Aegadian Islands, Sicily.

After leaving Malta at 4am with a 15 hour run to Licata, Sicily planned we ended up diverting into Marina di Ragusa after 9 hours. The conditions were not as forecast and we endured a miserable, large, confused swell which made Vega roll and lurch from side to side incessantly. Things were so bad that for only the second time in her sailing career, Milly threw up. Add to that a rather nasty thunderstorm and our Malta to Sicily trip takes the number 1 spot on our list of uncomfortable crossings.

We tried calling Calyxa and Intention on the VHF to update them on our plans,  but couldn’t raise them, so we put into Marina di Ragusa for a break. Both Calyxa and Intention stoically plodded on all the way to arrive in Licata at night and feeling tired and sick.

A bonus of pulling into Marina de Ragusa was the chance to catch the bus inland to explore the UNESCO World Heritage site of Ragusa itself. It is a lovely little town made up of small buildings cascading down the steep and hilly terrain, there are magnificent piazzas and small narrow, winding streets but to be fair, we were not entirely sure it is worthy of World Heritage Status….!

Next stop was the Aegadian Islands and as we hopped along the south Sicilian coast we had some cracking sails and even got the cruising chute up a couple of times. However the anchorages are exposed and rolly and can make for an uncomfortable night’s sleep. There is nothing worse than a yacht on an apparently calm sea rolling uncontrollably from side to side with every pot, pan, jar and bottle cluncking together all night long. It’s like torture.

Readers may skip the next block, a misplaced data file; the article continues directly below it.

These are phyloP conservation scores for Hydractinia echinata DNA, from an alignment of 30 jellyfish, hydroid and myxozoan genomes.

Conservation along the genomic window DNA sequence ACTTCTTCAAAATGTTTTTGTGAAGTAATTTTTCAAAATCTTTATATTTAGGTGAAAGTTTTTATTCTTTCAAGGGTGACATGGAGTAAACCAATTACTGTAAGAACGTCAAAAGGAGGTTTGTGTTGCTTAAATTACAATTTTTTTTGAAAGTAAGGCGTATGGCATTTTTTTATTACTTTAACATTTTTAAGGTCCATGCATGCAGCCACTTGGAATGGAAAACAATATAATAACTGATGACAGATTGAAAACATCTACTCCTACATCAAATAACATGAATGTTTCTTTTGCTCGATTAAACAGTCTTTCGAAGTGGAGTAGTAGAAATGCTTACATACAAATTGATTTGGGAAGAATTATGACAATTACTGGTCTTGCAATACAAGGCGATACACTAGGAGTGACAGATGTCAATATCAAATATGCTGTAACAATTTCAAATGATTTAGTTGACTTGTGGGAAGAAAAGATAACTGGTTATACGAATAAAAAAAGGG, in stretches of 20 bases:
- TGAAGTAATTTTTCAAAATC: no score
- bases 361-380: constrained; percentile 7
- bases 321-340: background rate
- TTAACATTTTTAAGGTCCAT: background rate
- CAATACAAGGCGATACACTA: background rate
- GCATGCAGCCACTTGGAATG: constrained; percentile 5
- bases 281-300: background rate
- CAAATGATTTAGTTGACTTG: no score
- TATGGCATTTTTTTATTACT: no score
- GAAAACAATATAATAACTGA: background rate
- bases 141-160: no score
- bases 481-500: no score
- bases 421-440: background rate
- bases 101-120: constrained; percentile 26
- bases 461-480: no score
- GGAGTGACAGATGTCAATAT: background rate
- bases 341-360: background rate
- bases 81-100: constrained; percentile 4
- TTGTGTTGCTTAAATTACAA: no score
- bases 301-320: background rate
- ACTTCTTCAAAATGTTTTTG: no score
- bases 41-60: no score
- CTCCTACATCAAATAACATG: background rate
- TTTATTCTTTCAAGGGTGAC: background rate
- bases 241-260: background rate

The most picturesque of the Aegadis is Marettimo. Its steep sided, lush faces rise up out of the sea , looking just like a Pacific Island. The water surrounding it is deep and blue, and easily the clearest we have seen in the Mediterranean. The snorkeling was excellent, with caves, swim throughs and little bommies making up an underwater terrain that is fabulous to explore.  On the north east tip is an old castle which has been restored and you can climb up to. It’s a short walk, but in the heat it was a bit of a slog, although the views were incredible.

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